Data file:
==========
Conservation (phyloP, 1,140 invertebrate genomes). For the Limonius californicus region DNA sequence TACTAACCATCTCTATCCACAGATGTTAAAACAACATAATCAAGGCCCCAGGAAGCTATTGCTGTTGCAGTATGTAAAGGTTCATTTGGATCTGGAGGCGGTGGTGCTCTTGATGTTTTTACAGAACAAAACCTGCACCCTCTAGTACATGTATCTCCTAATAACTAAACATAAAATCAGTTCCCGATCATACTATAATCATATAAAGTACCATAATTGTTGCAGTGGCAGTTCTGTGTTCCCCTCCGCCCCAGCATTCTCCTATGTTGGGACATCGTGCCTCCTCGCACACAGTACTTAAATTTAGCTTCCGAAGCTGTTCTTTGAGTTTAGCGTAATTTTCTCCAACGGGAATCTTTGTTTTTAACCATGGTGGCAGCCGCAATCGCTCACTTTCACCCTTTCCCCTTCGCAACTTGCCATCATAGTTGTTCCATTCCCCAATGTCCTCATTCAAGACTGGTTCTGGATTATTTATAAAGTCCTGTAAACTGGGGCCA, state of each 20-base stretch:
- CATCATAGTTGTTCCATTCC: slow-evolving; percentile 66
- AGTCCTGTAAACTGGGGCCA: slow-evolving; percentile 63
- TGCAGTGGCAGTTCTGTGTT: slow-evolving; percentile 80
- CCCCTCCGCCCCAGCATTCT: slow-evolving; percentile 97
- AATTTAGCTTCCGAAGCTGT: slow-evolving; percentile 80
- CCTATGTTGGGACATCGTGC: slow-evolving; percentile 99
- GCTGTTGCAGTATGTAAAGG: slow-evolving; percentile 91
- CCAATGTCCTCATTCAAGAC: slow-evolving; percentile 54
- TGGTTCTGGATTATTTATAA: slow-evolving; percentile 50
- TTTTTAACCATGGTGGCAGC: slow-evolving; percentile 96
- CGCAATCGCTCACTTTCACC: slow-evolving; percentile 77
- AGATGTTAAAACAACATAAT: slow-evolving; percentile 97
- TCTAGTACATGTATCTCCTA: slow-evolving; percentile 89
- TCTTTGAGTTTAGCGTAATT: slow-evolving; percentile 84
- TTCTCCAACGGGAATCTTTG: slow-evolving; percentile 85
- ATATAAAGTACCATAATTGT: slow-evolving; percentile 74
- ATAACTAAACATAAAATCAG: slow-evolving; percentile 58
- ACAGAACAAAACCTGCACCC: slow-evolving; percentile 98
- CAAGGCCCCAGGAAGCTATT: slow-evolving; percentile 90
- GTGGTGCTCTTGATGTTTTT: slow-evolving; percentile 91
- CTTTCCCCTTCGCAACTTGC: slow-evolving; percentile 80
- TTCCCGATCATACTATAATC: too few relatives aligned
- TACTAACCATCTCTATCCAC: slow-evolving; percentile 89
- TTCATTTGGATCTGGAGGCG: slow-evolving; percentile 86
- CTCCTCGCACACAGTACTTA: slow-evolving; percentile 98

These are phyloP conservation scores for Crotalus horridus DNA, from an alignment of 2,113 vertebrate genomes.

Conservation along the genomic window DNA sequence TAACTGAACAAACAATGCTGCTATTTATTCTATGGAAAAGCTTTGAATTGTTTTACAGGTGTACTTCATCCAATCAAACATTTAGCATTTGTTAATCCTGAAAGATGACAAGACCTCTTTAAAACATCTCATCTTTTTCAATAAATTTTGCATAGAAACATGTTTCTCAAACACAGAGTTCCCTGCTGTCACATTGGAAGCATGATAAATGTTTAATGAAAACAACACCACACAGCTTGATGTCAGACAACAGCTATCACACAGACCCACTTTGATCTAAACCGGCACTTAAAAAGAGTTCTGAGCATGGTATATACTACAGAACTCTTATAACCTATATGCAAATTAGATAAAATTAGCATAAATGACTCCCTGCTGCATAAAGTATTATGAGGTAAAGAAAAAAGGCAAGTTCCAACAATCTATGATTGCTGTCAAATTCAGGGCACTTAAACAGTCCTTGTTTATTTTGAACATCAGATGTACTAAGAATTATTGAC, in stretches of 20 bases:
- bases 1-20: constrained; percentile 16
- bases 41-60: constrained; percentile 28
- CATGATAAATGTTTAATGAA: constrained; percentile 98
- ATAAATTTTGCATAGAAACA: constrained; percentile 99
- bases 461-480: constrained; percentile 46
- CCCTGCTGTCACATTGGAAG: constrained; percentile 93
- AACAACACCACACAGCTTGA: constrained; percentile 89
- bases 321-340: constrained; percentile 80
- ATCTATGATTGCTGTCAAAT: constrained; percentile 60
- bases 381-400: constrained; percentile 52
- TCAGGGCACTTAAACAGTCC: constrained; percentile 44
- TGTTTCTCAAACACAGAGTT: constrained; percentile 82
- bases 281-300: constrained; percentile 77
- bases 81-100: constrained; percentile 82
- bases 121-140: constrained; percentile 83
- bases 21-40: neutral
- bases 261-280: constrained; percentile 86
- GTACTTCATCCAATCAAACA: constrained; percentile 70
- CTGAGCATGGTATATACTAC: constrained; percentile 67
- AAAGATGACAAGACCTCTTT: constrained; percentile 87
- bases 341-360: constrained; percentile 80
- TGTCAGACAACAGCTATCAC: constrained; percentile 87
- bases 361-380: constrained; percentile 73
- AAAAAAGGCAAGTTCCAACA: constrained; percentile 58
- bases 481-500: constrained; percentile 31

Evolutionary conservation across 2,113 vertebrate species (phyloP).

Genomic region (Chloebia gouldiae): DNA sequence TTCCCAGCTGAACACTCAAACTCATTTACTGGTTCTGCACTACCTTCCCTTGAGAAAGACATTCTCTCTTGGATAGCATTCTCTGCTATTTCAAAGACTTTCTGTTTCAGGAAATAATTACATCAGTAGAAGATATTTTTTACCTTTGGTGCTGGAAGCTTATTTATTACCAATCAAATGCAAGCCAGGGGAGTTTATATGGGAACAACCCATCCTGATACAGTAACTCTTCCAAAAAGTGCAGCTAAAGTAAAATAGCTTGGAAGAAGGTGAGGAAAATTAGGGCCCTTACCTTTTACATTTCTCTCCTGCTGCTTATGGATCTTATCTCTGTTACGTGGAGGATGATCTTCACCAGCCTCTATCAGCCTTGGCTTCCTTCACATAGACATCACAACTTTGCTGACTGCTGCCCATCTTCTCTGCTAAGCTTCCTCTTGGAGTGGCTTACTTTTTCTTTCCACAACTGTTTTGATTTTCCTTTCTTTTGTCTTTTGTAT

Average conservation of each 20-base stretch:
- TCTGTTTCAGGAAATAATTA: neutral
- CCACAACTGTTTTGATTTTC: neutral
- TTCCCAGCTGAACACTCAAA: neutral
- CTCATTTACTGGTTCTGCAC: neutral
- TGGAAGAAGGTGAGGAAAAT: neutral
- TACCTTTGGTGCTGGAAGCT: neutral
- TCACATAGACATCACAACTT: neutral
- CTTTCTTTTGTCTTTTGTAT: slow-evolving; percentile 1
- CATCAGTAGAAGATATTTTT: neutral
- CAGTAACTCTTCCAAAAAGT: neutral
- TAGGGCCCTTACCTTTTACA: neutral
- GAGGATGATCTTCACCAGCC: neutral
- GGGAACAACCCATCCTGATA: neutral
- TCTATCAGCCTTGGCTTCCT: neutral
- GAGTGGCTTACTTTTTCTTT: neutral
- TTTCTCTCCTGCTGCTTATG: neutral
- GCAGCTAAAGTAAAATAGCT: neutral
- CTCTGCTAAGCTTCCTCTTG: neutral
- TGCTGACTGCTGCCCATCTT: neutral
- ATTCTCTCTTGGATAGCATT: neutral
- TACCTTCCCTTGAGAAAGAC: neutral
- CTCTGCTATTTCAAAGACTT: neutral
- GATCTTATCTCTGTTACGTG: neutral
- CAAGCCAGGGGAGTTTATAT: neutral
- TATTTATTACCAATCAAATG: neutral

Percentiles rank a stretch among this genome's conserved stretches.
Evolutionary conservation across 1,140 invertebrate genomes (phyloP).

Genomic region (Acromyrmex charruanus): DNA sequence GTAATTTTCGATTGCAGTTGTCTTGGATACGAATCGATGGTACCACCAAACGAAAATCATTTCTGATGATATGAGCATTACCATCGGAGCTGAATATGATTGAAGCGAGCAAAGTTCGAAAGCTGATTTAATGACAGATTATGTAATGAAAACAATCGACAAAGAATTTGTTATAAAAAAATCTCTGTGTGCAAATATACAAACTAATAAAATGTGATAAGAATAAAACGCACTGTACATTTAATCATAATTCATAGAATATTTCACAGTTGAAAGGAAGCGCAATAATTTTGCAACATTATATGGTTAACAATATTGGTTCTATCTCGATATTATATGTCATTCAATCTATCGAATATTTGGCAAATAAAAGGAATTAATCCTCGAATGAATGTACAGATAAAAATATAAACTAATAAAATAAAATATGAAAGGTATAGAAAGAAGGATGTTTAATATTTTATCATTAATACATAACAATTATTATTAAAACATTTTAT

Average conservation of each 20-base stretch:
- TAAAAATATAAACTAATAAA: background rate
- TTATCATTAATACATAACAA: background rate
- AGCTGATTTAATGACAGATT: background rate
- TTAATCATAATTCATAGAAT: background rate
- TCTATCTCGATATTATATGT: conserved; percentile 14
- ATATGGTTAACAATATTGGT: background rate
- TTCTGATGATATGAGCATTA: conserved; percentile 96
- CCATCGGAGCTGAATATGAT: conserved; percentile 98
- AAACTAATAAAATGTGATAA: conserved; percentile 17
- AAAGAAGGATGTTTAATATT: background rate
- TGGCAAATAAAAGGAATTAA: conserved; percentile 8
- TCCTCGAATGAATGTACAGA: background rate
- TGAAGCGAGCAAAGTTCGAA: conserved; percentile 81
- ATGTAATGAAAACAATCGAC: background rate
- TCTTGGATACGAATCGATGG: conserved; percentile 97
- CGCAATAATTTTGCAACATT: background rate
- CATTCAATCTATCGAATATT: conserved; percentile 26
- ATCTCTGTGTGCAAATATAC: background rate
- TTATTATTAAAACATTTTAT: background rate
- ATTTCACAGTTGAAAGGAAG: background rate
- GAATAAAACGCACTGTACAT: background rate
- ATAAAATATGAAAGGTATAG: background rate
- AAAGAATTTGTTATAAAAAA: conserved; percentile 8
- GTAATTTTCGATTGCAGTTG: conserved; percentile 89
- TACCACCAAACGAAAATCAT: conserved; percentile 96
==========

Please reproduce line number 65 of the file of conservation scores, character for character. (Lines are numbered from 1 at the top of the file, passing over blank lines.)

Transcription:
- CATCAGTAGAAGATATTTTT: neutral